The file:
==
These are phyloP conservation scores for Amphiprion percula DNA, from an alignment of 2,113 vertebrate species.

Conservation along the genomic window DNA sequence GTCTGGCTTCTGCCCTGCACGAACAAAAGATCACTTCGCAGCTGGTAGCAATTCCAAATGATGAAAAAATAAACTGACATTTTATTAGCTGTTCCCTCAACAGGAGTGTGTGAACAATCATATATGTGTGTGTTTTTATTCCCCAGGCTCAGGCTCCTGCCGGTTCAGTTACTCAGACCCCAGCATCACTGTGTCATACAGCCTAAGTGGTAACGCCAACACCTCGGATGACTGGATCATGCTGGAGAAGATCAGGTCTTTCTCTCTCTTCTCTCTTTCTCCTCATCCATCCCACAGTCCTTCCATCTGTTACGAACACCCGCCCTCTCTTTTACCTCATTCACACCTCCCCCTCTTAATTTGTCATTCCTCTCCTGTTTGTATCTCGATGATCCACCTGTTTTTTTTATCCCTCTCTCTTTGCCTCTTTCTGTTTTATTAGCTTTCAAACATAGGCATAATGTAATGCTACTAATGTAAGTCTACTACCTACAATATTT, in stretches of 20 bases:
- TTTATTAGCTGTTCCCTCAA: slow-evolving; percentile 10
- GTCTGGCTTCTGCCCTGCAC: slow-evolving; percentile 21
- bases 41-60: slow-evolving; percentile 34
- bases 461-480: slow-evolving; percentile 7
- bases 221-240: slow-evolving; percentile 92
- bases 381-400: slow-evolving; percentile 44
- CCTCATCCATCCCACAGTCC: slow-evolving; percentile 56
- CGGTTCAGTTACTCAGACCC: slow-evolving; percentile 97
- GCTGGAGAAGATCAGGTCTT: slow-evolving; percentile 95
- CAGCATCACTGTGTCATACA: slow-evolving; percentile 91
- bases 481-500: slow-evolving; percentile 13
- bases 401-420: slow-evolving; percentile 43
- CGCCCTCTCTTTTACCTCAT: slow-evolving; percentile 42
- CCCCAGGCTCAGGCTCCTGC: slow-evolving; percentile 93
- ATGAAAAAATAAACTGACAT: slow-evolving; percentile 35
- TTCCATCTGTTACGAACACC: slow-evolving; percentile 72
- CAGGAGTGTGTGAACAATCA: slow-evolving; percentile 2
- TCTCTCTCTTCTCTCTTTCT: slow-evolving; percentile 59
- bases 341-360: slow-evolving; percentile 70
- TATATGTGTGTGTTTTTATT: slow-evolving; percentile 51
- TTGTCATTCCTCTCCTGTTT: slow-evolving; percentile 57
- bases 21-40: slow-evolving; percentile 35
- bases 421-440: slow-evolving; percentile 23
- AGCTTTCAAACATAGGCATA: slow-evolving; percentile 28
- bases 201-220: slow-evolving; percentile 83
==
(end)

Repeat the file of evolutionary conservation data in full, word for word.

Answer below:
These are phyloP conservation scores for Amphiprion percula DNA, from an alignment of 2,113 vertebrate species.

Conservation along the genomic window DNA sequence GTCTGGCTTCTGCCCTGCACGAACAAAAGATCACTTCGCAGCTGGTAGCAATTCCAAATGATGAAAAAATAAACTGACATTTTATTAGCTGTTCCCTCAACAGGAGTGTGTGAACAATCATATATGTGTGTGTTTTTATTCCCCAGGCTCAGGCTCCTGCCGGTTCAGTTACTCAGACCCCAGCATCACTGTGTCATACAGCCTAAGTGGTAACGCCAACACCTCGGATGACTGGATCATGCTGGAGAAGATCAGGTCTTTCTCTCTCTTCTCTCTTTCTCCTCATCCATCCCACAGTCCTTCCATCTGTTACGAACACCCGCCCTCTCTTTTACCTCATTCACACCTCCCCCTCTTAATTTGTCATTCCTCTCCTGTTTGTATCTCGATGATCCACCTGTTTTTTTTATCCCTCTCTCTTTGCCTCTTTCTGTTTTATTAGCTTTCAAACATAGGCATAATGTAATGCTACTAATGTAAGTCTACTACCTACAATATTT, in stretches of 20 bases:
- TTTATTAGCTGTTCCCTCAA: slow-evolving; percentile 10
- GTCTGGCTTCTGCCCTGCAC: slow-evolving; percentile 21
- bases 41-60: slow-evolving; percentile 34
- bases 461-480: slow-evolving; percentile 7
- bases 221-240: slow-evolving; percentile 92
- bases 381-400: slow-evolving; percentile 44
- CCTCATCCATCCCACAGTCC: slow-evolving; percentile 56
- CGGTTCAGTTACTCAGACCC: slow-evolving; percentile 97
- GCTGGAGAAGATCAGGTCTT: slow-evolving; percentile 95
- CAGCATCACTGTGTCATACA: slow-evolving; percentile 91
- bases 481-500: slow-evolving; percentile 13
- bases 401-420: slow-evolving; percentile 43
- CGCCCTCTCTTTTACCTCAT: slow-evolving; percentile 42
- CCCCAGGCTCAGGCTCCTGC: slow-evolving; percentile 93
- ATGAAAAAATAAACTGACAT: slow-evolving; percentile 35
- TTCCATCTGTTACGAACACC: slow-evolving; percentile 72
- CAGGAGTGTGTGAACAATCA: slow-evolving; percentile 2
- TCTCTCTCTTCTCTCTTTCT: slow-evolving; percentile 59
- bases 341-360: slow-evolving; percentile 70
- TATATGTGTGTGTTTTTATT: slow-evolving; percentile 51
- TTGTCATTCCTCTCCTGTTT: slow-evolving; percentile 57
- bases 21-40: slow-evolving; percentile 35
- bases 421-440: slow-evolving; percentile 23
- AGCTTTCAAACATAGGCATA: slow-evolving; percentile 28
- bases 201-220: slow-evolving; percentile 83